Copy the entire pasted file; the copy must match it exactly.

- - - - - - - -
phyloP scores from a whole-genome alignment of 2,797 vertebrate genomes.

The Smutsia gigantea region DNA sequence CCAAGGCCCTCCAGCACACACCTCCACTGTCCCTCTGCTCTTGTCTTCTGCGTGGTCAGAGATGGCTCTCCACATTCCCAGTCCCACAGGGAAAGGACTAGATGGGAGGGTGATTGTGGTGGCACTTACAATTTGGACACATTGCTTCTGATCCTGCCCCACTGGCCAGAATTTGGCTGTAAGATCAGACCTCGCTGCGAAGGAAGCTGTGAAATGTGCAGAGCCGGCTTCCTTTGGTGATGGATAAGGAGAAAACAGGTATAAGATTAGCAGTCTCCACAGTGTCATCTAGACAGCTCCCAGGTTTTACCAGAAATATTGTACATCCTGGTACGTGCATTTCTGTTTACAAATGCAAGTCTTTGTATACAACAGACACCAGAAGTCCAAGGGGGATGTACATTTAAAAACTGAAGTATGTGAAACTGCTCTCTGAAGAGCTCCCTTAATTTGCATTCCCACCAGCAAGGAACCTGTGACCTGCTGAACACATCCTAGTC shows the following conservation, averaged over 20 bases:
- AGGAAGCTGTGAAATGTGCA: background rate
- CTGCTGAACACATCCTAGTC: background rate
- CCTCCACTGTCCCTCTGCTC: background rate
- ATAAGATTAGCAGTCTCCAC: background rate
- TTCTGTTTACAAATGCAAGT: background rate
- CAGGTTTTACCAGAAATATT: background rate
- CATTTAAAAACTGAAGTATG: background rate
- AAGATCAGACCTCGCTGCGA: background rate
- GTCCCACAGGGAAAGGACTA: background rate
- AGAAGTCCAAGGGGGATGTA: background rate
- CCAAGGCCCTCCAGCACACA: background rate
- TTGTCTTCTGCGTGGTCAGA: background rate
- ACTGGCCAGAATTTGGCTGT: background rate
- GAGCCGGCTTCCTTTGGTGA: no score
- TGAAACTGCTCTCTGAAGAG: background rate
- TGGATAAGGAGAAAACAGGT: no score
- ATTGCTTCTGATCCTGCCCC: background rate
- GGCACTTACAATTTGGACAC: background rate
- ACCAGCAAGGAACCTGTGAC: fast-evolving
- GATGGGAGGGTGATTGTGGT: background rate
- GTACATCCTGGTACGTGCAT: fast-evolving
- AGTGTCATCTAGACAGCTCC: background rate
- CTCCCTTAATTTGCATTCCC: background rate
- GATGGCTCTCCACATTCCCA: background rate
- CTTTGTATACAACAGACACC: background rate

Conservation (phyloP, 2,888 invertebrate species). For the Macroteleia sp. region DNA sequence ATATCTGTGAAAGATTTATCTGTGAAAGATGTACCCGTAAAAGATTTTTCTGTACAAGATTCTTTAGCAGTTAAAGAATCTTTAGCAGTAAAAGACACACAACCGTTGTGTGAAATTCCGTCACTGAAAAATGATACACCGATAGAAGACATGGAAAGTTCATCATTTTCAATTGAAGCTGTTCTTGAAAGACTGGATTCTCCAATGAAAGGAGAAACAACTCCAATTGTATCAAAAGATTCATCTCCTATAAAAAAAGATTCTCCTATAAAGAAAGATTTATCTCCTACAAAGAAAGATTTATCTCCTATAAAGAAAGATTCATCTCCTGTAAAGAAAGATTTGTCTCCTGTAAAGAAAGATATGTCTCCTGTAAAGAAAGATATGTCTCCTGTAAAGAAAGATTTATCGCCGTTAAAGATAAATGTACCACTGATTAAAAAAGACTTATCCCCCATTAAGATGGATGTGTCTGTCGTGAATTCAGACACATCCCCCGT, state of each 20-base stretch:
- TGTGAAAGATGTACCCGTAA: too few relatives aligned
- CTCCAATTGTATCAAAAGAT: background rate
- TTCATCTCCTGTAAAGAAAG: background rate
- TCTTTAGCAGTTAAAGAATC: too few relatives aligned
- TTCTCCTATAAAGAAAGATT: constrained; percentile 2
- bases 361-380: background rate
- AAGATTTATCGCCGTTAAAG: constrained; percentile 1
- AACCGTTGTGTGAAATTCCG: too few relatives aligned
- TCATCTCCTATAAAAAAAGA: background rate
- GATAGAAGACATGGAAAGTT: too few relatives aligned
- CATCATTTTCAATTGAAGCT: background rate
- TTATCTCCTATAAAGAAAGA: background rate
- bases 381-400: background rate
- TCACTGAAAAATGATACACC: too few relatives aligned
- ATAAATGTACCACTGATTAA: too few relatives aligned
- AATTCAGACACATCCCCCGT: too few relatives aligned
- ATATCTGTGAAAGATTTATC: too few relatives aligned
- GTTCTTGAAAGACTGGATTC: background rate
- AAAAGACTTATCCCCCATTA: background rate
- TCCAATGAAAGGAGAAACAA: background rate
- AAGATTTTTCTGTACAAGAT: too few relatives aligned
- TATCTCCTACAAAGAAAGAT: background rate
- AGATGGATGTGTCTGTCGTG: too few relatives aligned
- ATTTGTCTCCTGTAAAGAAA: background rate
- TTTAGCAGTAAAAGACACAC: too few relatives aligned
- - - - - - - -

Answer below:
phyloP scores from a whole-genome alignment of 2,797 vertebrate genomes.

The Smutsia gigantea region DNA sequence CCAAGGCCCTCCAGCACACACCTCCACTGTCCCTCTGCTCTTGTCTTCTGCGTGGTCAGAGATGGCTCTCCACATTCCCAGTCCCACAGGGAAAGGACTAGATGGGAGGGTGATTGTGGTGGCACTTACAATTTGGACACATTGCTTCTGATCCTGCCCCACTGGCCAGAATTTGGCTGTAAGATCAGACCTCGCTGCGAAGGAAGCTGTGAAATGTGCAGAGCCGGCTTCCTTTGGTGATGGATAAGGAGAAAACAGGTATAAGATTAGCAGTCTCCACAGTGTCATCTAGACAGCTCCCAGGTTTTACCAGAAATATTGTACATCCTGGTACGTGCATTTCTGTTTACAAATGCAAGTCTTTGTATACAACAGACACCAGAAGTCCAAGGGGGATGTACATTTAAAAACTGAAGTATGTGAAACTGCTCTCTGAAGAGCTCCCTTAATTTGCATTCCCACCAGCAAGGAACCTGTGACCTGCTGAACACATCCTAGTC shows the following conservation, averaged over 20 bases:
- AGGAAGCTGTGAAATGTGCA: background rate
- CTGCTGAACACATCCTAGTC: background rate
- CCTCCACTGTCCCTCTGCTC: background rate
- ATAAGATTAGCAGTCTCCAC: background rate
- TTCTGTTTACAAATGCAAGT: background rate
- CAGGTTTTACCAGAAATATT: background rate
- CATTTAAAAACTGAAGTATG: background rate
- AAGATCAGACCTCGCTGCGA: background rate
- GTCCCACAGGGAAAGGACTA: background rate
- AGAAGTCCAAGGGGGATGTA: background rate
- CCAAGGCCCTCCAGCACACA: background rate
- TTGTCTTCTGCGTGGTCAGA: background rate
- ACTGGCCAGAATTTGGCTGT: background rate
- GAGCCGGCTTCCTTTGGTGA: no score
- TGAAACTGCTCTCTGAAGAG: background rate
- TGGATAAGGAGAAAACAGGT: no score
- ATTGCTTCTGATCCTGCCCC: background rate
- GGCACTTACAATTTGGACAC: background rate
- ACCAGCAAGGAACCTGTGAC: fast-evolving
- GATGGGAGGGTGATTGTGGT: background rate
- GTACATCCTGGTACGTGCAT: fast-evolving
- AGTGTCATCTAGACAGCTCC: background rate
- CTCCCTTAATTTGCATTCCC: background rate
- GATGGCTCTCCACATTCCCA: background rate
- CTTTGTATACAACAGACACC: background rate

Conservation (phyloP, 2,888 invertebrate species). For the Macroteleia sp. region DNA sequence ATATCTGTGAAAGATTTATCTGTGAAAGATGTACCCGTAAAAGATTTTTCTGTACAAGATTCTTTAGCAGTTAAAGAATCTTTAGCAGTAAAAGACACACAACCGTTGTGTGAAATTCCGTCACTGAAAAATGATACACCGATAGAAGACATGGAAAGTTCATCATTTTCAATTGAAGCTGTTCTTGAAAGACTGGATTCTCCAATGAAAGGAGAAACAACTCCAATTGTATCAAAAGATTCATCTCCTATAAAAAAAGATTCTCCTATAAAGAAAGATTTATCTCCTACAAAGAAAGATTTATCTCCTATAAAGAAAGATTCATCTCCTGTAAAGAAAGATTTGTCTCCTGTAAAGAAAGATATGTCTCCTGTAAAGAAAGATATGTCTCCTGTAAAGAAAGATTTATCGCCGTTAAAGATAAATGTACCACTGATTAAAAAAGACTTATCCCCCATTAAGATGGATGTGTCTGTCGTGAATTCAGACACATCCCCCGT, state of each 20-base stretch:
- TGTGAAAGATGTACCCGTAA: too few relatives aligned
- CTCCAATTGTATCAAAAGAT: background rate
- TTCATCTCCTGTAAAGAAAG: background rate
- TCTTTAGCAGTTAAAGAATC: too few relatives aligned
- TTCTCCTATAAAGAAAGATT: constrained; percentile 2
- bases 361-380: background rate
- AAGATTTATCGCCGTTAAAG: constrained; percentile 1
- AACCGTTGTGTGAAATTCCG: too few relatives aligned
- TCATCTCCTATAAAAAAAGA: background rate
- GATAGAAGACATGGAAAGTT: too few relatives aligned
- CATCATTTTCAATTGAAGCT: background rate
- TTATCTCCTATAAAGAAAGA: background rate
- bases 381-400: background rate
- TCACTGAAAAATGATACACC: too few relatives aligned
- ATAAATGTACCACTGATTAA: too few relatives aligned
- AATTCAGACACATCCCCCGT: too few relatives aligned
- ATATCTGTGAAAGATTTATC: too few relatives aligned
- GTTCTTGAAAGACTGGATTC: background rate
- AAAAGACTTATCCCCCATTA: background rate
- TCCAATGAAAGGAGAAACAA: background rate
- AAGATTTTTCTGTACAAGAT: too few relatives aligned
- TATCTCCTACAAAGAAAGAT: background rate
- AGATGGATGTGTCTGTCGTG: too few relatives aligned
- ATTTGTCTCCTGTAAAGAAA: background rate
- TTTAGCAGTAAAAGACACAC: too few relatives aligned